20. What is Revealed • Illustrates the ‘risk management’ approach to children’s safety. • Reveals the reality that even where child sex offending is proved, children are ordered into paedophile ‘care’. • Shows assumption that children’s disclosures are coached. • Reveals judicial disregard of AVOs and violence against women. • Reveals how children’s fear of the father becomes a ‘close bond’ in judgement. • Reveals the absence of any consideration of the psychological impact of the girls’ exposure to the manipulative attention of the child sex offender.

  21. What needs to change? • Structured decision making needs to force judges to screen and assess for violence and abuse and prioritise safety. • When an abusive parent uses physical or sexual abuse, safety must mean no face to face contact.

  22. Family Violence and Family Law Services Research • 1100 adults (90%) and children (10%) answered a survey and phone in to identify how family violence impacts on access to the family law system, the decisions they make and shared parenting arrangements. • 913 adult survey responses: 236 men 677 women • The study identified that family violence affected parents’ decisions about accessing the family law system, their decisions within the system and their post-separation parenting arrangements. • 85% of women and 56% of men said there was violence or child abuse during their former partnership but women were much more likely than men to report serious physical sexual psychological and controlling violence and abuse, men were more likely to report verbal emotional and psychological abuse.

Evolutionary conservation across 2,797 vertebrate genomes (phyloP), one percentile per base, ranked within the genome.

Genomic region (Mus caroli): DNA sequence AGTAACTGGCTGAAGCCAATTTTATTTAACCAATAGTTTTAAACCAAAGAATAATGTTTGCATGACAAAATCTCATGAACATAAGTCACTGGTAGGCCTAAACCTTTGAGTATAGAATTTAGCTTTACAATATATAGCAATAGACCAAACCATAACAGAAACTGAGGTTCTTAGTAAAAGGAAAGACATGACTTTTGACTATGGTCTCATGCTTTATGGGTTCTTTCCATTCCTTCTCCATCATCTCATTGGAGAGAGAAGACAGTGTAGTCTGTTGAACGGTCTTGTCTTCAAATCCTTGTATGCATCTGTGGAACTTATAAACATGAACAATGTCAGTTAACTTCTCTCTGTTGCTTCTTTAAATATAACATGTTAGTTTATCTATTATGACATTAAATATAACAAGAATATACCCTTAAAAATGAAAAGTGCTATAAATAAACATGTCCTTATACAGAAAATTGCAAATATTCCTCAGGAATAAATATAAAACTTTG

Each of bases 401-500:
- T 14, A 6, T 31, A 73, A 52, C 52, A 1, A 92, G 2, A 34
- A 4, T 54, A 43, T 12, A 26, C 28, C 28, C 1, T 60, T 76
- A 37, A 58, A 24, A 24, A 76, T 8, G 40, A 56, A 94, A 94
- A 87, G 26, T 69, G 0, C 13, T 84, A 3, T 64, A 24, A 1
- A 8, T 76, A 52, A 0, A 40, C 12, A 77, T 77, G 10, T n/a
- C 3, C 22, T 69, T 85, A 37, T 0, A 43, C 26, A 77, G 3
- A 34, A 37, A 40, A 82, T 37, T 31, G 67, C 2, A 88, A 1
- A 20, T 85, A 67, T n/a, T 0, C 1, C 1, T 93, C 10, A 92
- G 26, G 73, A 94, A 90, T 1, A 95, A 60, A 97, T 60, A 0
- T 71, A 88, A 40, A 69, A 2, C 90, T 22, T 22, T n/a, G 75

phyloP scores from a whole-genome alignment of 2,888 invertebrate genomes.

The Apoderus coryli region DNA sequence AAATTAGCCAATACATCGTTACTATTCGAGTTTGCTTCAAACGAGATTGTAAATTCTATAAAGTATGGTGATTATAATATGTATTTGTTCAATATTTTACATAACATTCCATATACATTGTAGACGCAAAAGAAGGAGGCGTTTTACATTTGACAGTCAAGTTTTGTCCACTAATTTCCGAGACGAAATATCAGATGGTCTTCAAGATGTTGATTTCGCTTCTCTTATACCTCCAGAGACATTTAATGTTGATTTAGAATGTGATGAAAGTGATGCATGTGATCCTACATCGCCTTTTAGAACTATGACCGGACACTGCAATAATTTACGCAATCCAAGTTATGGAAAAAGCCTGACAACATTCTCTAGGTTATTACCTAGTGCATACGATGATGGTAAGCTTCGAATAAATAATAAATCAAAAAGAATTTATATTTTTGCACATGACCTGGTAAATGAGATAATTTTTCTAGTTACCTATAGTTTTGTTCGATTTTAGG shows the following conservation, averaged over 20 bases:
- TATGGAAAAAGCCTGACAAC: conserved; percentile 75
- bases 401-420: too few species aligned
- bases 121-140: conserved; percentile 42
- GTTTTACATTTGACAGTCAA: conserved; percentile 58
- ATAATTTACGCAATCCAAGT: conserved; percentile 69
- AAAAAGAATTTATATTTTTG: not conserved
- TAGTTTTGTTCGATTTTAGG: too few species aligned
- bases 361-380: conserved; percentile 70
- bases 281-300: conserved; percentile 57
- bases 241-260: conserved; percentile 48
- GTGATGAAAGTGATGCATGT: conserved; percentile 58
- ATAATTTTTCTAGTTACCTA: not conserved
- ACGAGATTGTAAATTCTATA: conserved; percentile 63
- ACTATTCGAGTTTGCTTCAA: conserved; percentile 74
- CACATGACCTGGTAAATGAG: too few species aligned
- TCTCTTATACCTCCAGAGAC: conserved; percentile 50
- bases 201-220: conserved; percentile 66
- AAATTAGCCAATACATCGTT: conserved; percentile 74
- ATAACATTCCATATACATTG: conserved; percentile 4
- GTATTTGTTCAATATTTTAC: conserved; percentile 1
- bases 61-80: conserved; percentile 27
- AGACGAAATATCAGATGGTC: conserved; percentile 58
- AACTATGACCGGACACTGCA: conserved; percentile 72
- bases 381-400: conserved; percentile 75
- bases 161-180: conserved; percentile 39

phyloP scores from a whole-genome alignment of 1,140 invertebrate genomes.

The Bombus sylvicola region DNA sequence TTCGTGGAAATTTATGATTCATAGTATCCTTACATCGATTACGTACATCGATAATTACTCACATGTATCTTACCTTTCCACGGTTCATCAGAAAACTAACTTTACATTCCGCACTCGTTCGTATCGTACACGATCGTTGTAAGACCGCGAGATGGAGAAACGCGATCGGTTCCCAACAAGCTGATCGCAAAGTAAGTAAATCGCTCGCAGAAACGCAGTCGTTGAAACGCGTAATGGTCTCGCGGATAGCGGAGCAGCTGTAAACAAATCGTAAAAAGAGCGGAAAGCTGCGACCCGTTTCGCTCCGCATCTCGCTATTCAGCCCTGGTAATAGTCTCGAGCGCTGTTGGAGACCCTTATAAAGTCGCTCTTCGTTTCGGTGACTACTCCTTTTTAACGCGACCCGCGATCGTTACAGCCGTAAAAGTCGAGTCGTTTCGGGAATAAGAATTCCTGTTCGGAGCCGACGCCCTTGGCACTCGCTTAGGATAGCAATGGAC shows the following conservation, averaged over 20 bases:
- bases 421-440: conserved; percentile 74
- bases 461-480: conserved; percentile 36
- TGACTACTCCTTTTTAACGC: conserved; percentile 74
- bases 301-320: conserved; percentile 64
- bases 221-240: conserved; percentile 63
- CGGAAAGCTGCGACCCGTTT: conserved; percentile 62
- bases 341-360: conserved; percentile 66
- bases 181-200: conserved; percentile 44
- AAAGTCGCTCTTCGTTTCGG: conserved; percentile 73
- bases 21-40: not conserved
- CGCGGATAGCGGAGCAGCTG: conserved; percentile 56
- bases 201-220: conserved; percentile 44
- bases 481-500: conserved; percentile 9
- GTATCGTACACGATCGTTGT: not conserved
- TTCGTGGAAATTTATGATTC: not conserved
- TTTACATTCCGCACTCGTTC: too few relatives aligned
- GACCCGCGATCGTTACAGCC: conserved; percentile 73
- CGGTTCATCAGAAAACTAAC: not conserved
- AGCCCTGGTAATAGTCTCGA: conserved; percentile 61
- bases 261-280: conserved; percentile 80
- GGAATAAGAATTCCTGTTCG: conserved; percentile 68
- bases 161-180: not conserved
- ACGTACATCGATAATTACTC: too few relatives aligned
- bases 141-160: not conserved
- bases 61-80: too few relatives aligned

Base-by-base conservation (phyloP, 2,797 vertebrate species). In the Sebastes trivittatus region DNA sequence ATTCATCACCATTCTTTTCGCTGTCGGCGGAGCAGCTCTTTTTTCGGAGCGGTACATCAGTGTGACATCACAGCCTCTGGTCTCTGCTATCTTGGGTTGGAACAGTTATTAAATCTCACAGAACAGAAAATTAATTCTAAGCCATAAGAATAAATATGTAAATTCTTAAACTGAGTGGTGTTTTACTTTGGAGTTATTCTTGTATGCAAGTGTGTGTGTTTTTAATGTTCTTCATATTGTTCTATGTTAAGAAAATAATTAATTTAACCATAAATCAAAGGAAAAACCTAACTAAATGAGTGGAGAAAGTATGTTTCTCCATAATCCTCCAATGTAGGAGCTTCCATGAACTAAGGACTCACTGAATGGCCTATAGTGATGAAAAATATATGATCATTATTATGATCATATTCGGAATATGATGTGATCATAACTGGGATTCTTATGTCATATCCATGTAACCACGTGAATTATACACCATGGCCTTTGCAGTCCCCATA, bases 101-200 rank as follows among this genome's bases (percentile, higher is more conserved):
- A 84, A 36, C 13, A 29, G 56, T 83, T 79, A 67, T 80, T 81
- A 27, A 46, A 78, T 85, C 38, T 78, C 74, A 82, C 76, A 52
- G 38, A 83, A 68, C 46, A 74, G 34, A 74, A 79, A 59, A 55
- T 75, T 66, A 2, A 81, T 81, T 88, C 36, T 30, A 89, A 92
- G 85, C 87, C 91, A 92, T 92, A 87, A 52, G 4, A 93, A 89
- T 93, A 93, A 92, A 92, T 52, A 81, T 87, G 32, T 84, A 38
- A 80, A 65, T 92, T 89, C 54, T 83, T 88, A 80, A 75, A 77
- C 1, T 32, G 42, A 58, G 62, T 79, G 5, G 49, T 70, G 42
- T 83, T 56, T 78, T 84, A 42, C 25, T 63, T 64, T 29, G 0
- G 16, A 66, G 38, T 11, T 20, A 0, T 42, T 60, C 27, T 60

23. Gender differences in Violence • Women were more likely than men to be afraid for themselves and their children due to ongoing physical sexual psychological and emotional violence against them. • Men were most concerned about obstructions to seeing their children and false allegations of violence against them and saw these as expressions of violence against them. • 34% of women and 19% of men felt that their reports of violence were believed.

  24. Children’s Experiences • Most child respondents said violence experiences had reduced for them after separation, especially when only one parent was violent. • 39% of surveyed children said they did not feel safe with their father after separation and just under 10% did not feel safe with their mother.

  25. Use of Services • 3.5% of respondents, mostly women, avoided all services due to fear. • 82% voluntarily used services after separation and began with services outside the family law system. • 78% used family and friends • 58% used GPs • Mothers mainly had contact with Centrelink for financial support • Fathers mainly had contact with the Child Support Agency.